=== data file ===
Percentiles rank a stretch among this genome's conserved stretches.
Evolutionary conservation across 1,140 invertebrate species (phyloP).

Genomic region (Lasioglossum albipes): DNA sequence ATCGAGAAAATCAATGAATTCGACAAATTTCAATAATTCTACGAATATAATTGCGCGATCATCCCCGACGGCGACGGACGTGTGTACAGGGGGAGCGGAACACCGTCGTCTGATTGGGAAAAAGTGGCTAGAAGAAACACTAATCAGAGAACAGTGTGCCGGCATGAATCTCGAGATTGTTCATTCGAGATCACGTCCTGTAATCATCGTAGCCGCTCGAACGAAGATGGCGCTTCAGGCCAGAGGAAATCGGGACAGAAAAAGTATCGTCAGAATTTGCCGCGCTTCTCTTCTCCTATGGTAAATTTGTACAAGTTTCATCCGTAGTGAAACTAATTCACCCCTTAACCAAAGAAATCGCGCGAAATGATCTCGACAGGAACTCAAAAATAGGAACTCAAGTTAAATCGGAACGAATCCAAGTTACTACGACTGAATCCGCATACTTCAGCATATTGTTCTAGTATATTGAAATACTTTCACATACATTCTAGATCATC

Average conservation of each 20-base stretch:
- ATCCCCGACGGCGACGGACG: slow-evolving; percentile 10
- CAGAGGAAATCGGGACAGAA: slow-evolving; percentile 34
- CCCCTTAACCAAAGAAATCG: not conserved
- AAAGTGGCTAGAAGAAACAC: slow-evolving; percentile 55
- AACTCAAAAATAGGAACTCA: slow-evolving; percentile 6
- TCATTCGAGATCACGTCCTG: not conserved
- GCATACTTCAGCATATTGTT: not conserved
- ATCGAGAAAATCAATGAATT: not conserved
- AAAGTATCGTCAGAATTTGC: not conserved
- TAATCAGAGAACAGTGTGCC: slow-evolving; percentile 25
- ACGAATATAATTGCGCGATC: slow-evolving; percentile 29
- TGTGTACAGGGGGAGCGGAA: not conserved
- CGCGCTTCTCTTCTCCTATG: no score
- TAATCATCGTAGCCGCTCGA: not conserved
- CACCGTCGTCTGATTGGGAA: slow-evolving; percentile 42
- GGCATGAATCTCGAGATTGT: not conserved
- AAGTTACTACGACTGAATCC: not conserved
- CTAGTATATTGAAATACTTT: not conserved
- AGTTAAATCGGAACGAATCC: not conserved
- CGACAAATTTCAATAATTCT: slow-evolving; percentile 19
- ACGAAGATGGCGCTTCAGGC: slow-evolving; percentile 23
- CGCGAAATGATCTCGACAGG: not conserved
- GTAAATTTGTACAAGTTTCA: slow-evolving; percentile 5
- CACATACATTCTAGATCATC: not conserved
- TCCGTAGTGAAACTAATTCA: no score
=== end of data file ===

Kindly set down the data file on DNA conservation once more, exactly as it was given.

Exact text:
Percentiles rank a stretch among this genome's conserved stretches.
Evolutionary conservation across 1,140 invertebrate species (phyloP).

Genomic region (Lasioglossum albipes): DNA sequence ATCGAGAAAATCAATGAATTCGACAAATTTCAATAATTCTACGAATATAATTGCGCGATCATCCCCGACGGCGACGGACGTGTGTACAGGGGGAGCGGAACACCGTCGTCTGATTGGGAAAAAGTGGCTAGAAGAAACACTAATCAGAGAACAGTGTGCCGGCATGAATCTCGAGATTGTTCATTCGAGATCACGTCCTGTAATCATCGTAGCCGCTCGAACGAAGATGGCGCTTCAGGCCAGAGGAAATCGGGACAGAAAAAGTATCGTCAGAATTTGCCGCGCTTCTCTTCTCCTATGGTAAATTTGTACAAGTTTCATCCGTAGTGAAACTAATTCACCCCTTAACCAAAGAAATCGCGCGAAATGATCTCGACAGGAACTCAAAAATAGGAACTCAAGTTAAATCGGAACGAATCCAAGTTACTACGACTGAATCCGCATACTTCAGCATATTGTTCTAGTATATTGAAATACTTTCACATACATTCTAGATCATC

Average conservation of each 20-base stretch:
- ATCCCCGACGGCGACGGACG: slow-evolving; percentile 10
- CAGAGGAAATCGGGACAGAA: slow-evolving; percentile 34
- CCCCTTAACCAAAGAAATCG: not conserved
- AAAGTGGCTAGAAGAAACAC: slow-evolving; percentile 55
- AACTCAAAAATAGGAACTCA: slow-evolving; percentile 6
- TCATTCGAGATCACGTCCTG: not conserved
- GCATACTTCAGCATATTGTT: not conserved
- ATCGAGAAAATCAATGAATT: not conserved
- AAAGTATCGTCAGAATTTGC: not conserved
- TAATCAGAGAACAGTGTGCC: slow-evolving; percentile 25
- ACGAATATAATTGCGCGATC: slow-evolving; percentile 29
- TGTGTACAGGGGGAGCGGAA: not conserved
- CGCGCTTCTCTTCTCCTATG: no score
- TAATCATCGTAGCCGCTCGA: not conserved
- CACCGTCGTCTGATTGGGAA: slow-evolving; percentile 42
- GGCATGAATCTCGAGATTGT: not conserved
- AAGTTACTACGACTGAATCC: not conserved
- CTAGTATATTGAAATACTTT: not conserved
- AGTTAAATCGGAACGAATCC: not conserved
- CGACAAATTTCAATAATTCT: slow-evolving; percentile 19
- ACGAAGATGGCGCTTCAGGC: slow-evolving; percentile 23
- CGCGAAATGATCTCGACAGG: not conserved
- GTAAATTTGTACAAGTTTCA: slow-evolving; percentile 5
- CACATACATTCTAGATCATC: not conserved
- TCCGTAGTGAAACTAATTCA: no score